In Gyeonggi-Do, Yongin City, a regional decision has been taken stating that all new building projects involving more than 700 apartments must have a vacuum waste collection system for the waste handling. The decision is part of a development program to create a greener city. The ambition is that 30 percent of the area of city should be a green belt.
Land & Housing Corporation of Korea.
In 1996, Korea Land Corporation(current name is Land & Housing Corporation) signed an agreement with Envac in the second phase of the Suji project. The goal of the collaboration was to customise an automated waste solution to the city's requirements. In 1997, installation of the underground system for waste management was begun and in January 2000 it could be taken into use.
In 2002, following a request from the municipal government, the waste pipe network was extended to collect waste generated by an adjoining residential area of around 6,000 households. This extension work was successfully completed in 2003 within the client’s project timeline.
Today, this underground network deals with two waste fractions from about 14,000 households, countless numbers of shops, restaurants and offices in the area.
The installation is one of the largest of its kind, and not just in Korea. The underground system links together 105 buildings of differing heights, 14 to 20 apartment buildings and transports 28 tons of waste every day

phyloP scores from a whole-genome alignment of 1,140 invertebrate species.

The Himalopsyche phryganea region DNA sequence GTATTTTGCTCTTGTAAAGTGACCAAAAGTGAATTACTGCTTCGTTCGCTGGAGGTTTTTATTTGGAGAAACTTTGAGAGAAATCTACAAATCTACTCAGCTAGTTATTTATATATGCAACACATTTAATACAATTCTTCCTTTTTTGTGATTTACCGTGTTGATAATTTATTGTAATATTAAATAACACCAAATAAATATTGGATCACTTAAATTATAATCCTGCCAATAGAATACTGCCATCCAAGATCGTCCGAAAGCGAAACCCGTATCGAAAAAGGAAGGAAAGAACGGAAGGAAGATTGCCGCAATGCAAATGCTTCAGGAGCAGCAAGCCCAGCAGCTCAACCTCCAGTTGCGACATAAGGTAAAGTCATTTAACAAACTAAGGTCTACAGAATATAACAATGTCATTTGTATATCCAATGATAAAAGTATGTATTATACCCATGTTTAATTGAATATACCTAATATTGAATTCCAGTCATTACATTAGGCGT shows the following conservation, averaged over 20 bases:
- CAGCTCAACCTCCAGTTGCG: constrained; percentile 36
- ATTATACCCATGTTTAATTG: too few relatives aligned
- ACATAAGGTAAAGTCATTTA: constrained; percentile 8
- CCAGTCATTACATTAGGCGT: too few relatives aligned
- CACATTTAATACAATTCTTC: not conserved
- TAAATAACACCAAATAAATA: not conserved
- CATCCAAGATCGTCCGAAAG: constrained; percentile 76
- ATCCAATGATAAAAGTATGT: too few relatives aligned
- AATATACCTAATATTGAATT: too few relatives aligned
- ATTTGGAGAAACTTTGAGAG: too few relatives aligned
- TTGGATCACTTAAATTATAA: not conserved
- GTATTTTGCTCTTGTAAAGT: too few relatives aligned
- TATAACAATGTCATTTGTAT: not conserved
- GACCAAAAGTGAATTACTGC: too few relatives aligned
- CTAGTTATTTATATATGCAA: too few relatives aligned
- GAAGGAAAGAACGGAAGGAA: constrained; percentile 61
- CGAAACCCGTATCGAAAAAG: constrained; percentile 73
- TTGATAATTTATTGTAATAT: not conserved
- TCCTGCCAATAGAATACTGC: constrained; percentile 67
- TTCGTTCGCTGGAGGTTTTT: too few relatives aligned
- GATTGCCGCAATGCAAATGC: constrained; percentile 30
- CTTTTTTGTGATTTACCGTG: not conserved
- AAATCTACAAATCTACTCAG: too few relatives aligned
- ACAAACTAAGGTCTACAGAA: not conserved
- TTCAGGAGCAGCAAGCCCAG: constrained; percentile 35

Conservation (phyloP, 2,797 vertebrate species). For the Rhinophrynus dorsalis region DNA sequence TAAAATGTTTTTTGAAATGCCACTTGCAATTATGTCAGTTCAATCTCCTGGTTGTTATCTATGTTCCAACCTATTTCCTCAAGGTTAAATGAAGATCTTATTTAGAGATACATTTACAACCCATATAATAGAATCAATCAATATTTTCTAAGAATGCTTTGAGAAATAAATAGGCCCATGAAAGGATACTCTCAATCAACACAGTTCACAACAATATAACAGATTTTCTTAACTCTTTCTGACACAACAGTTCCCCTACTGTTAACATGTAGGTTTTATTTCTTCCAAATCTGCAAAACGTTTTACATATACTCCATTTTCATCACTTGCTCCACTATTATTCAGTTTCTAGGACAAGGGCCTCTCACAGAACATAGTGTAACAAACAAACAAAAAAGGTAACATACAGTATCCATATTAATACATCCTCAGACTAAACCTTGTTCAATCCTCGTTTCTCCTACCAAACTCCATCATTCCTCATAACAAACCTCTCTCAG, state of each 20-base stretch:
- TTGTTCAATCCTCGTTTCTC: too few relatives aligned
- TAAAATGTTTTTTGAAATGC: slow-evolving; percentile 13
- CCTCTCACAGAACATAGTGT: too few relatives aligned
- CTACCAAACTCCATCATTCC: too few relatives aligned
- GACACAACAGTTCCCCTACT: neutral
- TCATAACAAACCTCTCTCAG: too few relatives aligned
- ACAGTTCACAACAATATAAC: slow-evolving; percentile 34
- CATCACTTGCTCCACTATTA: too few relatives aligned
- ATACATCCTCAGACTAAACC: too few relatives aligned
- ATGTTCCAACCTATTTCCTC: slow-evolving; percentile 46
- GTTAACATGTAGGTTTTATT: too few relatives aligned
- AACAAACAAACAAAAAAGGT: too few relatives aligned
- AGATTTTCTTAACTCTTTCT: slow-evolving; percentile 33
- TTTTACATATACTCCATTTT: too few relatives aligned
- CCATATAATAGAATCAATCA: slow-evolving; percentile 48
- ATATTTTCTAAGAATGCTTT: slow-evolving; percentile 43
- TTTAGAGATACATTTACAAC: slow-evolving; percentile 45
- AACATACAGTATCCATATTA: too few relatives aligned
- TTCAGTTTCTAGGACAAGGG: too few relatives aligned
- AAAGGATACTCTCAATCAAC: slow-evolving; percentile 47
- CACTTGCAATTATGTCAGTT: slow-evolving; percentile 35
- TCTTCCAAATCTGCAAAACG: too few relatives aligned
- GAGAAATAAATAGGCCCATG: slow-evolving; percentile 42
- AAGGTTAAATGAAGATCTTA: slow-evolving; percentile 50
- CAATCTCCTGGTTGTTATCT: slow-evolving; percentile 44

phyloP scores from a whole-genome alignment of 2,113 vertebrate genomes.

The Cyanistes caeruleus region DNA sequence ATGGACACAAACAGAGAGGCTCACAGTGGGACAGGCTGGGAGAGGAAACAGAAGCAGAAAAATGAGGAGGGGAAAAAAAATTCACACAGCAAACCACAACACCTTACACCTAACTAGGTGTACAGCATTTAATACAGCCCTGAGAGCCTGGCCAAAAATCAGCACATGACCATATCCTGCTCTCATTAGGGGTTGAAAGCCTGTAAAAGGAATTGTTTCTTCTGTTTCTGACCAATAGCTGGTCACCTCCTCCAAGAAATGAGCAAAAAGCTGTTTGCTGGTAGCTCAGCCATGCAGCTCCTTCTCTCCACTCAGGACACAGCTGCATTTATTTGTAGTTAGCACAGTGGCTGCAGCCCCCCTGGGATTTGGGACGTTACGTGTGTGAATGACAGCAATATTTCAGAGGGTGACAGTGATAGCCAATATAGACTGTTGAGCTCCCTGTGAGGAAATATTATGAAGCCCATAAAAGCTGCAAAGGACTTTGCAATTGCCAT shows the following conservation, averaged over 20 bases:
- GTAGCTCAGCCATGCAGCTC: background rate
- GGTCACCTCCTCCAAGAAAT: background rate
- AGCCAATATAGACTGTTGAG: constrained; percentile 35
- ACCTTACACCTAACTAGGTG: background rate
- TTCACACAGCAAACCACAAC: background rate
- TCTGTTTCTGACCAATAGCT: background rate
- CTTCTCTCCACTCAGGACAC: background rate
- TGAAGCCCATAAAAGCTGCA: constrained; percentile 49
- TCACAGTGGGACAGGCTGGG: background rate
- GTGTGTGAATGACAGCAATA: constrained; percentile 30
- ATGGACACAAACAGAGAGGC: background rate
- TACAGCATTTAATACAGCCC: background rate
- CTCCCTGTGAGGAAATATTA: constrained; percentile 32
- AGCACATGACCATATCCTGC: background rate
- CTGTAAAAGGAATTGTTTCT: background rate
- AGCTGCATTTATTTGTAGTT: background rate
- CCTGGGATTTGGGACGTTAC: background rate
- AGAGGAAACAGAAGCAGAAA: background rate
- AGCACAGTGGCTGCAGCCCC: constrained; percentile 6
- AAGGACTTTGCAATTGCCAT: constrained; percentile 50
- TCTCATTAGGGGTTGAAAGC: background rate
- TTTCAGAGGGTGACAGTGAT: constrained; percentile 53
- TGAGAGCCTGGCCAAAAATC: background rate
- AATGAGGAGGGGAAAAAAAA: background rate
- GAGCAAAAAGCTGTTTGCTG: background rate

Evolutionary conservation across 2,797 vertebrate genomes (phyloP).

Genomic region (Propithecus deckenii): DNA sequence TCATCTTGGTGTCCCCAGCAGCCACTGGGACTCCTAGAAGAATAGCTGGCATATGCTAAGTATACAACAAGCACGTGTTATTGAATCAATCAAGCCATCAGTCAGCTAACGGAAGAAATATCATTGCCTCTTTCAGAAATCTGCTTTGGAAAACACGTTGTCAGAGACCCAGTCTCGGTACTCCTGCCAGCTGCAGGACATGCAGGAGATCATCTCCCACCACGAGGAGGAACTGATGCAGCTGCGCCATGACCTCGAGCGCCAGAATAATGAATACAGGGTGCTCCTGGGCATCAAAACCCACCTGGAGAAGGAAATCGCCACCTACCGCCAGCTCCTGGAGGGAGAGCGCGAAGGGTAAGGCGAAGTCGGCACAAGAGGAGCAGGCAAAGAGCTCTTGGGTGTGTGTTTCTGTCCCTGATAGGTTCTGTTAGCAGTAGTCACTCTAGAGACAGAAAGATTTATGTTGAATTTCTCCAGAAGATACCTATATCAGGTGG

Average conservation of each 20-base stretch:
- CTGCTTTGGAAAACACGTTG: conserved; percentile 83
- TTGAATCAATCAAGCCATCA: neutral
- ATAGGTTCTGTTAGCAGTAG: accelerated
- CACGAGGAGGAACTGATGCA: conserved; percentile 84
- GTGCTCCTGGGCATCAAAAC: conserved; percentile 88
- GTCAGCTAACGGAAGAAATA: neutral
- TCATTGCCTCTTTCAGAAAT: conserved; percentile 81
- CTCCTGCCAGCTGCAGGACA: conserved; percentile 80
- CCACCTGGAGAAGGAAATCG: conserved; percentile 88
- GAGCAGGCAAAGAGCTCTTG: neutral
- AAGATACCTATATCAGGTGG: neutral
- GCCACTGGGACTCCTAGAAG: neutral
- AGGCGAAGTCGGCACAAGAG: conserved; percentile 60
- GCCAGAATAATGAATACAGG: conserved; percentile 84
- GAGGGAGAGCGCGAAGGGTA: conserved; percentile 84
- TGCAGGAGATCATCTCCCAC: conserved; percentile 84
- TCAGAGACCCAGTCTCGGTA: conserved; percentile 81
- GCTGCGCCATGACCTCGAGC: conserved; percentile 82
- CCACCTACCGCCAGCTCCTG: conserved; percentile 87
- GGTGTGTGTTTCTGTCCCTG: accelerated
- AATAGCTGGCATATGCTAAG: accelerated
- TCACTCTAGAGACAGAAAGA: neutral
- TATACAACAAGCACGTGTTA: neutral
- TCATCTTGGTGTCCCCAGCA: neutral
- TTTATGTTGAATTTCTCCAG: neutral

Waste becomes a valuable asset
The large volume of waste is separated into two fractions. One part goes to incineration and the other to landfill. The waste that is transported to incineration does not need to be loaded and unloaded, but is converted directly into heating and electricity for the 14,000 residences in the area. This re-cycling policy means that the waste becomes a valuable resource instead of a burden.
Technology becomes obligatory
The Sooji installation is one of several similar facilities in Korea. The technology has been received with great interest and several Korean cities are now considering using the underground system for waste management in their urban development plan.
The benefits that are swaying the authorities to consider this solution are the impacts on the quality of life and on the environment. An evaluation of the Sooji project reveals that more than 90% of the inhabitants are satisfied with the system and that 70% are convinced that it has contributed added value to their houses.